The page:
Read a book instead. History and Lionsgate have released Bonnie & Clyde: The Real Story, a pairing of two "movies" (that's what they call them on the DVD cover...) that are actually crappy old episodes from A&E and The History Channel documentary shows: 1996's Love and Death: The Story of Bonnie and Clyde, from A&E's Biography series, and 2005's Hunting Bonnie and Clyde from History's Man, Moment, Machine series. No doubt dragged out to capitalize on 2013's biggest non-event (at least in terms of quality) in television--A&E Network's much ballyhooed miniseries, Bonnie & Clyde, with Emile Hirsch and Holiday Grainger--Bonnie & Clyde: The Real Story's episodes are alternately dull and repetitious, making for bad history. No extras for these fullscreen transfers.
I'm not going to waste any more time than I need to on these two marginal-at-best outings, so let's get down to the blood-letting. 1996's Love and Death: The Story of Bonnie and Clyde may have held my disinterest for a few minutes if History hadn't gone back for this DVD and cut out host Jack Perkins' intros and bumpers. The "Ted Baxter of TV Presenting," Perkins' grotesquely portentous pauses and smiles and folksy intonations are hilarious, and they might have provided momentary solace for this excruciatingly pedestrian exercise (just another indication of how shady this release is: the back DVD cover advertises the unseen Perkins as the host here...after the Lionsgate copywriters get the name of the doc wrong--Bonnie and Clyde: The Story of Love & Death. Amateur hour). So, instead I had to wade uninterrupted through 46 minutes of tedious talking heads, consisting of authors, historians, and other interested parties, including Clyde's sister, Marie, trying to convince me that Bonnie and Clyde weren't all bad, and that the Depression and poverty and prison and a general air of national discontent is what turned them young'ins mean (everyone conveniently forgets to mention the most obvious refutation to that specious argument: the vast majority of people who lived through those various conditions didn't turn to crime...except the yardbirds already in prison). Hoots include Roger McGrath insisting the homicidal pair were really Robin Hoods (such a cliche), sticking it to the "institutions" that were holding them down (when these sick, murdering creeps robbed those stores, and payrolls, and banks...they were taking money away from "the people," genius...and keeping it for themselves), and Clyde's sister, Marie, blaming everyone but her brother for his deeds ("He just didn't have no choice," apparently, is her blameless catch-all for his crimes). Facile, junk history.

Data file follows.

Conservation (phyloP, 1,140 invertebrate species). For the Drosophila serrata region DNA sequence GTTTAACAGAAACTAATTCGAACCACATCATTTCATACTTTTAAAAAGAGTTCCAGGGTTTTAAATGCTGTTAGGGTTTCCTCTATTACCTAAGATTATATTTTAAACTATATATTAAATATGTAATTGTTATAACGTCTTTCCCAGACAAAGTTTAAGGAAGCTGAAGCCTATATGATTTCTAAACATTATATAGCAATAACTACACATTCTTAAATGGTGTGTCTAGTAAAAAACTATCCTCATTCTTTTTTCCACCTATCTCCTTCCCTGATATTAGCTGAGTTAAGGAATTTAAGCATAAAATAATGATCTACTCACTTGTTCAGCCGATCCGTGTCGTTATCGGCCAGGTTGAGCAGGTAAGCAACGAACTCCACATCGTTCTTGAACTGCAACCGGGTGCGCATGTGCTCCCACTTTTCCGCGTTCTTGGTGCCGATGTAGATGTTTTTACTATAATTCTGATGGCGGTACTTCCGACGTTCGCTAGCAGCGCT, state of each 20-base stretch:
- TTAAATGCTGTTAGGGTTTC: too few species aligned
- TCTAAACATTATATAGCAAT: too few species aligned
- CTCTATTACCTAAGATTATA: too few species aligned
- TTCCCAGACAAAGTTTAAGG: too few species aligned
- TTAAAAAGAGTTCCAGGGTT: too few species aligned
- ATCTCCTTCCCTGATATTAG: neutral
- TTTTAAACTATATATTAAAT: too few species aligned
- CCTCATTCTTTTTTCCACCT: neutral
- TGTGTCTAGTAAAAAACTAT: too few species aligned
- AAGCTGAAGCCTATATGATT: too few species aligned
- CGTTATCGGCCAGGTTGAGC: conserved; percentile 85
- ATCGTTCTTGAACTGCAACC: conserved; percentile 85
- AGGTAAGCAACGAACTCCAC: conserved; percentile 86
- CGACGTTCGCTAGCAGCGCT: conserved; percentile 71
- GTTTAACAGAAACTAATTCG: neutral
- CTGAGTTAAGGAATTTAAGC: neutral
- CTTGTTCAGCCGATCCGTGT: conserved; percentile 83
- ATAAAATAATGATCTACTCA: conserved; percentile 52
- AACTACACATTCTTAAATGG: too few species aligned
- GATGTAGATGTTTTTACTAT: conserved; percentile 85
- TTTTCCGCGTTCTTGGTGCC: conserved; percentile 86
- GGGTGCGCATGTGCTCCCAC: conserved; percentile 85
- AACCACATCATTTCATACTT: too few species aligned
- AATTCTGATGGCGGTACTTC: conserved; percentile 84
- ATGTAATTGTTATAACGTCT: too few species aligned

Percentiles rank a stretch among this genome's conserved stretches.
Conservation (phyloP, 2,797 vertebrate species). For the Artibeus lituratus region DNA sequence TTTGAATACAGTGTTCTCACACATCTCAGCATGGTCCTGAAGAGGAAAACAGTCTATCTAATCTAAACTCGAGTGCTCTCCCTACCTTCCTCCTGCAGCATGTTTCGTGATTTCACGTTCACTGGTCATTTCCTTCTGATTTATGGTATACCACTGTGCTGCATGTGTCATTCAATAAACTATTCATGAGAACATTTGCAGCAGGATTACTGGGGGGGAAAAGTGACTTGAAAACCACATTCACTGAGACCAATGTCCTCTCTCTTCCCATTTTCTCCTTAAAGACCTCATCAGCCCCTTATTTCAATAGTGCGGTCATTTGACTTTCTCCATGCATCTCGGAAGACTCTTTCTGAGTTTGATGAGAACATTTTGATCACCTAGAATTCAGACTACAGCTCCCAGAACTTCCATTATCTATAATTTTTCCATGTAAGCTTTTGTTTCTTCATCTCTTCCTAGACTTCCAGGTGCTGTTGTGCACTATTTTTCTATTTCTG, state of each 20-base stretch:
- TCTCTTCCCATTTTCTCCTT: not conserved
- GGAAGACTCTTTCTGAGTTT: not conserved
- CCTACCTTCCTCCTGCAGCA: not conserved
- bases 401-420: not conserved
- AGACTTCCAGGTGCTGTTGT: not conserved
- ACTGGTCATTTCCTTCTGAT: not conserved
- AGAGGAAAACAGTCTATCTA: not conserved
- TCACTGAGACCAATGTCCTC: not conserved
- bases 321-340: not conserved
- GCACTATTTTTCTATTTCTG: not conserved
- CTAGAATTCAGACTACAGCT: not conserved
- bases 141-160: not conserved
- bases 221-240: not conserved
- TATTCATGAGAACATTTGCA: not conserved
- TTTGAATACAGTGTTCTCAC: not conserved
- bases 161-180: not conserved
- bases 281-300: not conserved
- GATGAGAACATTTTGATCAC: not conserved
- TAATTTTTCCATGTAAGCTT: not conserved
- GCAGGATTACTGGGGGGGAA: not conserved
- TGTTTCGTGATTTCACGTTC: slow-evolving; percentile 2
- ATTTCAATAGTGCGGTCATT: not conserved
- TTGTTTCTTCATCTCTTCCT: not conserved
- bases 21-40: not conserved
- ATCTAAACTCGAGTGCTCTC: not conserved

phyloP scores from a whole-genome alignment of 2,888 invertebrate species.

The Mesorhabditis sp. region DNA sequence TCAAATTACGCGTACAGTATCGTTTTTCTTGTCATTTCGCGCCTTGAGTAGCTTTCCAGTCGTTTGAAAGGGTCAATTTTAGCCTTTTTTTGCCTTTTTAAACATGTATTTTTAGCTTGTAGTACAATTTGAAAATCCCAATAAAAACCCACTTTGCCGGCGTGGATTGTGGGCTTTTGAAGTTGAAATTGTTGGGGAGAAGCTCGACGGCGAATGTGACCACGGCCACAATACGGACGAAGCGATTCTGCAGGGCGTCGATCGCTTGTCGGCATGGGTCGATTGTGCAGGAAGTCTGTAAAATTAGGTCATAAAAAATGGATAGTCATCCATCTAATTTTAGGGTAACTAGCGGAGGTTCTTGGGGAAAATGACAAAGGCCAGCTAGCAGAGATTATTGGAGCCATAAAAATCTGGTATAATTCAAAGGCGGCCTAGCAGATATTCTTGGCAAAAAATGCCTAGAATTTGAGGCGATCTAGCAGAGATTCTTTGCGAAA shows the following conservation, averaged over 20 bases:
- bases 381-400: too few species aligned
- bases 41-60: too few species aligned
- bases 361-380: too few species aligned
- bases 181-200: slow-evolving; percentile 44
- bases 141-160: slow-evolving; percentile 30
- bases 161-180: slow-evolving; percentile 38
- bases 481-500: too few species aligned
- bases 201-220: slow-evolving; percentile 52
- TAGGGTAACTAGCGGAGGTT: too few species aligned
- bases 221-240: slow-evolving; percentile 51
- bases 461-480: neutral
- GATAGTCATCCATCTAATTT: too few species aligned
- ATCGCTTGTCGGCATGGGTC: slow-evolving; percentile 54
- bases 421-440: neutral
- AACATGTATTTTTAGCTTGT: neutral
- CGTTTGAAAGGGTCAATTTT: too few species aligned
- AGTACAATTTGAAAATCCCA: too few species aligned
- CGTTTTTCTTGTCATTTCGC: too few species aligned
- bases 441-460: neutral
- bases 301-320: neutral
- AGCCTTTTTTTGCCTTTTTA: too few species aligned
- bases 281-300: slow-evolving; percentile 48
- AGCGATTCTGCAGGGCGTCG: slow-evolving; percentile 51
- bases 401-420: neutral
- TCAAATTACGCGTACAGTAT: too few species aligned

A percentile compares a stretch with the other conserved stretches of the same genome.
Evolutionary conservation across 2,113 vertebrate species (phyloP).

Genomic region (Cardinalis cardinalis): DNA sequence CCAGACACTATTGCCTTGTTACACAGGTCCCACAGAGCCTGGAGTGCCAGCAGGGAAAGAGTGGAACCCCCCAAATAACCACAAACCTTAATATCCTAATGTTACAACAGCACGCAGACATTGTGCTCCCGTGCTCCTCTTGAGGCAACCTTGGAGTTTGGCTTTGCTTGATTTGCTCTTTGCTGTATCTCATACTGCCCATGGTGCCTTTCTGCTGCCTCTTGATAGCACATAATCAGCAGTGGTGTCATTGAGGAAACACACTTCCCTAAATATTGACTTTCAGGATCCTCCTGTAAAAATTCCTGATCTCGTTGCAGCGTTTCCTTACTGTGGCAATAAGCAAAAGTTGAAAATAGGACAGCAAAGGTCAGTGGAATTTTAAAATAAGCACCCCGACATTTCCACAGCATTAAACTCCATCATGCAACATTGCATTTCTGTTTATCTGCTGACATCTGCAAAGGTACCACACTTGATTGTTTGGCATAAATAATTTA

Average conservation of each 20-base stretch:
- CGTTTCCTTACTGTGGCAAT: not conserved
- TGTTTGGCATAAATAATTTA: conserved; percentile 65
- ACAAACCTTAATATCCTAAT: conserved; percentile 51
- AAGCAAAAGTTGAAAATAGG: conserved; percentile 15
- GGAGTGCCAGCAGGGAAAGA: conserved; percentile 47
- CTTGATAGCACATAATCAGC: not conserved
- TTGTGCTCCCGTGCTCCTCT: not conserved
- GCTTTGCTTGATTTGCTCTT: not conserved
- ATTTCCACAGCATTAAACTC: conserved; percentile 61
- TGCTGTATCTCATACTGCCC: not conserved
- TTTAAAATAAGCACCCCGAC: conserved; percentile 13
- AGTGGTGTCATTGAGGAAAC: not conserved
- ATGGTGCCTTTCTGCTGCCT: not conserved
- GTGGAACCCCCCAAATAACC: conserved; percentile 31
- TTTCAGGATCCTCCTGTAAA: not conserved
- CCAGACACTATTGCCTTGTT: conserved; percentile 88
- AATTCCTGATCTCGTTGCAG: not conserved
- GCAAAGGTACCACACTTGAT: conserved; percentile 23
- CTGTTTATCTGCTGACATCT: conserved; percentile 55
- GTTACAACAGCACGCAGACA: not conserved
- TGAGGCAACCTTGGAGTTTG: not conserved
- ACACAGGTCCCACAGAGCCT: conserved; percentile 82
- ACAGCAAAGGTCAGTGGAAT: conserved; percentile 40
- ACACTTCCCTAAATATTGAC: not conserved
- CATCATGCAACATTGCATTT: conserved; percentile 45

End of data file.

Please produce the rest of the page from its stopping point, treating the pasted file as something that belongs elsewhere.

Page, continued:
As for Hunting Bonnie and Clyde...at least I get a few minutes of a BAR slicing through a postal Jeep. An episode from the dopey, repetitive, one-off Man, Moment, Machine History series, hosted by Hunter Ellis, former naval aviator and now, apparently, male model (the constant posing is a stitch), Hunting Bonnie and Clyde is certainly faster-paced than the previous doc--but quick editing can't hide the hollowness at the center of this disposable time-waster. Concentrating mostly on Bonnie and Clyde's ("The Man!") last day ("The Moment!") with their beloved Browning Automatic Rifles ("The Machine!"), by using quite a bit of cheapo recreations with anonymous actors, this doc somehow tries to straddle the line between straight history doc and one of those military firepower shows, with decidedly mixed results: the history is thin, and the firepower is momentarily distracting. I learned more about how a gas-powered BAR works than I did on why Bonnie and Clyde were homicidal maniacs, so we're basically talking one step forward, one step back. About the only compensations left are a series of cliches from Vanity Fair writer (hee hee!) Bryan Burrough (Public Enemies), who trots out weighty observations such as, "They [Bonnie and Clyde] weren't gangsters; they were kids running around, playing at crime," and "People could identify with who they were." I know it's a lot to ask from a 46 minute cable doc to give at least some depth on whatever subject it's covering, particularly one as complex as the Bonnie and Clyde phenomenon...but why is it we only seem to get generalized tripe like that in these shows? If you're into BAR porn, I suppose it's worth a look....
Paul Mavis is an internationally published movie and television historian, a member of the Online Film Critics Society, and the author of The Espionage Filmography.